Now that former Congressman Aaron Schock’s lawyers have turned the spotlight on his sexual orientation by asking the court handling his fraud case to dismiss the charges because federal investigators have been asking witnesses if he’s gay, others have started doing some digging.
The newspaper in Schock’s former congressional district uncovered some documents that reveal “his sexuality had a big bearing on his political machinations” and he was instructed by his former Chief of Staff Steven Shearer to stop acting gay.
Federal agents questioned Steven Shearer, Schock’s first chief of staff. According to the filings, Shear said “Schock was upset with the blogs and media comments about his sexuality. Schock denied the allegations and resented the accusations.”
So, as a top aide, Shearer offered stern advice. According to the documents, “Shearer believes that Schock did things that seemed ‘gay.’ Shearer criticized Schock on behaving in a way that would make people question his sexuality. Shearer has no evidence of Schock being ‘gay.’”
For all we know, maybe Shearer and other aides further admonished Schock to avoid watching “Ellen,” plucking his eyebrows or toting tiny dogs. After all, paparazzi are positively everywhere.
If that sounds stereotypical, that’s the point. Does any of these labels really matter? Apparently, yes, to Schock & Co. — not just back then but apparently now. Though Shock’s attorneys vilify prosecutors’ sexuality inquiries as “irrelevant” and “offensive,” they also seem to go to great length to stress Schock’s refutation of any hint of gayness.
The docs also revealed that Jeannie Etchart, Schock’s second executive assistant had “strong feelings” for Schock and “the thought of ‘could there be something there’ between she and Schock did cross her mind” but she let it go after determining he was “high maintenance,” according to the paper.
Schock faces a 24-count indictment for filing false tax returns and covering up fraud schemes, and using government and campaign funds improperly. Is any of this relevant to Schock’s case?
Many don’t believe so. Some do:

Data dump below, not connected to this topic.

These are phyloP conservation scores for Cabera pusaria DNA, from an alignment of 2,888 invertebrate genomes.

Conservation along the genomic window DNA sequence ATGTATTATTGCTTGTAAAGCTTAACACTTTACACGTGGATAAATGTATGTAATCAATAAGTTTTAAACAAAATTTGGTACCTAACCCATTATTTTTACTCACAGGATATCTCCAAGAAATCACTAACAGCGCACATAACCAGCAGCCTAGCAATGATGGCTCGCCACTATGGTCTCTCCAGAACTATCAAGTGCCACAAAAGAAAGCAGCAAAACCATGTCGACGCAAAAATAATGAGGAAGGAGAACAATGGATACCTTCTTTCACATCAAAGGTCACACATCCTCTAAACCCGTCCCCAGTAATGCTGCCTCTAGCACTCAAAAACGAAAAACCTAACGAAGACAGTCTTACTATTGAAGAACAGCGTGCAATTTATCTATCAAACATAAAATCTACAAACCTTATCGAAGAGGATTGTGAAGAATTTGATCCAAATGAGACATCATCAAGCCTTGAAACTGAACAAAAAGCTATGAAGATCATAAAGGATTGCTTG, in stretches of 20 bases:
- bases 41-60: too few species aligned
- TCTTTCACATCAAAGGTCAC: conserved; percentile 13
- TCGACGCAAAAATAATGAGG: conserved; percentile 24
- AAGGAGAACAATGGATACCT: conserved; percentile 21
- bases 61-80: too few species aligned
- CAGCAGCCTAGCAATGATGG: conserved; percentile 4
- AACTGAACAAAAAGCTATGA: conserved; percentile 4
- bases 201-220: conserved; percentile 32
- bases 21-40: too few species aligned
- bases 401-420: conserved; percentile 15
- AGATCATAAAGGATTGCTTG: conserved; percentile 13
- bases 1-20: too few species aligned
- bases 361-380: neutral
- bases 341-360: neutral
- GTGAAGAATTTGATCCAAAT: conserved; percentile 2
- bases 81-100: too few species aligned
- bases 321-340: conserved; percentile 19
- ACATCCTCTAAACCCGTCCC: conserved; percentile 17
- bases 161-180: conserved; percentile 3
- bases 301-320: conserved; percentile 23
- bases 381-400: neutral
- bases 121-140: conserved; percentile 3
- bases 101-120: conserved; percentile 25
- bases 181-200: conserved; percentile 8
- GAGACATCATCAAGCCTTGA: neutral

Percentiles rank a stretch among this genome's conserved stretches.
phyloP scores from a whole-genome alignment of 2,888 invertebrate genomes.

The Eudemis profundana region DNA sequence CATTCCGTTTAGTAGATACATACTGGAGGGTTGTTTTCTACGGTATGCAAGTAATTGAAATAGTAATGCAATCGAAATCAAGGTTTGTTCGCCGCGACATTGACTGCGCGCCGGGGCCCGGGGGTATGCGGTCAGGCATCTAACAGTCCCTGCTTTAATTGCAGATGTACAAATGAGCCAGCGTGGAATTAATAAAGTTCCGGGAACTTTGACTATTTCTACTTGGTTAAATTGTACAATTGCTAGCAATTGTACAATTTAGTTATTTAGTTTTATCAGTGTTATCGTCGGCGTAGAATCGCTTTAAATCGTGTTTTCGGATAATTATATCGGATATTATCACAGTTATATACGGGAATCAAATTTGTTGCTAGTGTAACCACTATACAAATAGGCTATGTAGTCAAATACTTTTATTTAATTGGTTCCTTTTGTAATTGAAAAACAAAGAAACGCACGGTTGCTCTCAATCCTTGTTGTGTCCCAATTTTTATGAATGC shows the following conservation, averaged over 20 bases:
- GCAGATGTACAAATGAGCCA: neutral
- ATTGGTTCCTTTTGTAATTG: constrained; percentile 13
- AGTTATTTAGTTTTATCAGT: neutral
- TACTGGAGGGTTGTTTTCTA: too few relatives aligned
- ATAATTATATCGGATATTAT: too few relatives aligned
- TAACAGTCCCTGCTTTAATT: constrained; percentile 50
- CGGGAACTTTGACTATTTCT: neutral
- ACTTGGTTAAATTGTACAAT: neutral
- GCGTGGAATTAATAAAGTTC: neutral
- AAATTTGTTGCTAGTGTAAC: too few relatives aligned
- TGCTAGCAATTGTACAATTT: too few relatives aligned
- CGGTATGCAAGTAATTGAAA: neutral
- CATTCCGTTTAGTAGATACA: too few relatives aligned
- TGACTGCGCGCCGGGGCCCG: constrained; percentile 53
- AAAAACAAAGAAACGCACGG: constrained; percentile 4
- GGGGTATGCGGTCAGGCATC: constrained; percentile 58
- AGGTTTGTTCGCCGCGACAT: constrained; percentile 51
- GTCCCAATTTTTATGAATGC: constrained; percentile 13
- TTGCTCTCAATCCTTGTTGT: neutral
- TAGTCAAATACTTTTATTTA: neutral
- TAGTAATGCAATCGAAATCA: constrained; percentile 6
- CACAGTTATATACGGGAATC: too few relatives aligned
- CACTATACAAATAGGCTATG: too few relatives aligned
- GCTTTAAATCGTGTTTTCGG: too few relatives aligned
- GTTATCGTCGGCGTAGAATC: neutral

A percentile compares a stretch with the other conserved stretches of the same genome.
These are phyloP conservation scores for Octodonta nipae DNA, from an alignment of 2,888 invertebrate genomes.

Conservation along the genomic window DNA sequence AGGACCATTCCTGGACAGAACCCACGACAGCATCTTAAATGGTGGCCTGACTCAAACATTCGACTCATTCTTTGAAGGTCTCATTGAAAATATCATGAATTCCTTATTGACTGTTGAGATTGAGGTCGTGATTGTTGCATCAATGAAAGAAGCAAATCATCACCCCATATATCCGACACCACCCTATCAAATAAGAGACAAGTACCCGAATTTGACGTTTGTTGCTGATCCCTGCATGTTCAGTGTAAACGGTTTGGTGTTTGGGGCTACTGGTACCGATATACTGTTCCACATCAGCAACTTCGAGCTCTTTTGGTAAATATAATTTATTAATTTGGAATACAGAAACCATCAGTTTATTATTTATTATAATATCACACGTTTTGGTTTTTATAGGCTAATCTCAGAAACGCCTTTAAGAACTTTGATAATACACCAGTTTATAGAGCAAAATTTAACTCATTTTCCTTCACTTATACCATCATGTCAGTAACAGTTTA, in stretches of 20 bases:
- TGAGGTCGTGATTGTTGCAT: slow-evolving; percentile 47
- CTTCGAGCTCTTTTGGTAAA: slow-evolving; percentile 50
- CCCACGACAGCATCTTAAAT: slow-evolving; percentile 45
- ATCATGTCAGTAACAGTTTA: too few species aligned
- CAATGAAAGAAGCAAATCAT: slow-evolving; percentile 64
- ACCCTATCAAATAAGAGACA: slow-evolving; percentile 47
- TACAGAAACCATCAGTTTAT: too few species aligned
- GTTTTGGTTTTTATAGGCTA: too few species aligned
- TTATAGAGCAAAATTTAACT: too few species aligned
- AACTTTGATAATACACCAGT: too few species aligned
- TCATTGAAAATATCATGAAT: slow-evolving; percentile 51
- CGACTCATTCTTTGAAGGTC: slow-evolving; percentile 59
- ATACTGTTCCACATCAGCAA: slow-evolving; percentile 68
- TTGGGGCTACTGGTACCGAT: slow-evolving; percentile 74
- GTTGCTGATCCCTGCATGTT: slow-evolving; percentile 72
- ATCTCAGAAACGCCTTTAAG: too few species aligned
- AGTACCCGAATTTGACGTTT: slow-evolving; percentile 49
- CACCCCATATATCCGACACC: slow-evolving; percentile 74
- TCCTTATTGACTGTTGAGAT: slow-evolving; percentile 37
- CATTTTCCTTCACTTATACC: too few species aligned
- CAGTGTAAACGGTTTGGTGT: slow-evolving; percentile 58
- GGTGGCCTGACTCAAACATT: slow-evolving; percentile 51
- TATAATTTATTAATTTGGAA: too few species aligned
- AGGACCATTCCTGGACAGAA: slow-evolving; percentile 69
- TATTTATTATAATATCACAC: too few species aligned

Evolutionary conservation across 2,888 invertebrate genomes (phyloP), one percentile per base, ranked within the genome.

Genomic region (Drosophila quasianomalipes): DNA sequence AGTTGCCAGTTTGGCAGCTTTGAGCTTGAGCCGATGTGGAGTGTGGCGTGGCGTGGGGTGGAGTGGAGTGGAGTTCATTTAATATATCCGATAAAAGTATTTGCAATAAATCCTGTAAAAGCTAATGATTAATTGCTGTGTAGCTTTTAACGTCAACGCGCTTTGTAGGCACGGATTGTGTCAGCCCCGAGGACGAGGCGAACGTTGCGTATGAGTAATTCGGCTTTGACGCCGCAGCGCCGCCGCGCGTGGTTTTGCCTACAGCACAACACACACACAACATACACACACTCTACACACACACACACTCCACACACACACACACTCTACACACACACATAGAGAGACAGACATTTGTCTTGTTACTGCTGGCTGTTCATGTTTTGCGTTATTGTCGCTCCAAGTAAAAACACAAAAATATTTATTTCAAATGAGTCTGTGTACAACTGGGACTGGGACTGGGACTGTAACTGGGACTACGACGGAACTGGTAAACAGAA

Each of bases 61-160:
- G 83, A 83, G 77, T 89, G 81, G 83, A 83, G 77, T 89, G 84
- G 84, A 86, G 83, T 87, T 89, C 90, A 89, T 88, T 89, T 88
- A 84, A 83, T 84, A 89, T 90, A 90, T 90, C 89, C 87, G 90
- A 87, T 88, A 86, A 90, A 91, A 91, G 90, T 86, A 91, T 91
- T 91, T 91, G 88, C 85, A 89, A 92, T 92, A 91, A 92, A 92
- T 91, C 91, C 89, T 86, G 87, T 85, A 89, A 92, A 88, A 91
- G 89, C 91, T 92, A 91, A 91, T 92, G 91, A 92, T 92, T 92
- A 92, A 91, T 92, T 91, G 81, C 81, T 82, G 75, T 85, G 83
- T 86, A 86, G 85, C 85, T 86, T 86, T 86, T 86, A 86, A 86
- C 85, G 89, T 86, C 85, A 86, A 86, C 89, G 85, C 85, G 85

It's completely relevant if they are trying to determine a) that he’s a fraud on several levels; b) that he was taking trips w/BFs on gov $ https://t.co/QpBK5lOgEW
— Michelangelo Signorile (@MSignorile) August 2, 2017
Aaron Schock’s lawyers say witnesses in the case against the former congressman have been asked “distasteful, offensive,” and “prejudicial” questions about every part of Schock’s sex life including whether he is gay and if his girlfriend was a beard.
The lawyers have accused investigators of “prosecutorial misconduct on a variety of grounds” over the invasive questions and asked for the case to be dismissed.
“The government has investigated nearly every facet of Mr. Schock’s professional, political, and personal life. This even includes his sex life. It is no secret that there has long been speculative gossip in the media about Mr. Schock’s sexual orientation.
“For no apparent reason, the government has felt itself compelled to investigate this too. Indeed, from the very inception of this investigation, the government has discussed with witnesses whether Mr. Schock is gay, whether he really ‘dated’ his ex-girlfriend (a highly accomplished diplomat and attorney), and whether he spent the night or shared hotel rooms with her.
Schock’s troubles began when photos of his Downton Abbey-inspired congressional office leaked and it was then discovered that he illegally accepted a designer’s services for free.
In March of 2015, the FBI began an investigation into Schock’s spending habits, an investigation that ultimately revealed “untoward allegations” about Schock that would damage his reputation, according to his lawyers. The disgraced anti-gay Illinois lawmaker resigned from his seat in 2015 after questions arose about his alleged misuse of funds.
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Schock’s lawyers make the point that Schock’s sex life — whether gay or straight — is not germane and out of legal bounds, arguing investigators crossed a line with the “government’s inappropriate, irrelevant, and highly prejudicial questioning of witnesses about Mr. Schock’s sexual orientation and romantic relationships.”
Moreover, “The government’s apparent obsession with Mr. Schock’s sexuality and whether he “dated” Karla Gonzalez was fueled from the very first conversation with the government’s confidential informant,” Schock’s defense team argued.
Schock has long been rumored to be gay. In an interview given after Schock resigned from office, Schock’s father said that his son is not gay.
As a Republican lawmaker, Schock had a history of taking anti-LGBT positions.
Not only is Schock opposed to same-sex marriage, he supported a federal marriage amendment, opposed repeal of ‘Don’t Ask, Don’t Tell’, opposed the repeal of DOMA and voted against adding sexual orientation to federal hate crimes statutes.
Many of the gay rumors surrounding Schock were originally tied to his obsessive attention to his body, as well as that of other Republican congressmen. Schock, who was once accused of misusing campaign funds to further an exercise habit, flaunted the results of that regimen in a Men’s Health cover story in May 2013 after which he became known as the congressman with the abs. In June 2010, a photo of Schock at a White House picnic in white jeans, an aqua belt, and purple gingham shirt posted by the website Gawker.com sent the gay rumors into overdrive. Schock later tweeted that he “burned the belt”after the photo went viral.
Schock’s trial is scheduled to begin in January 2018.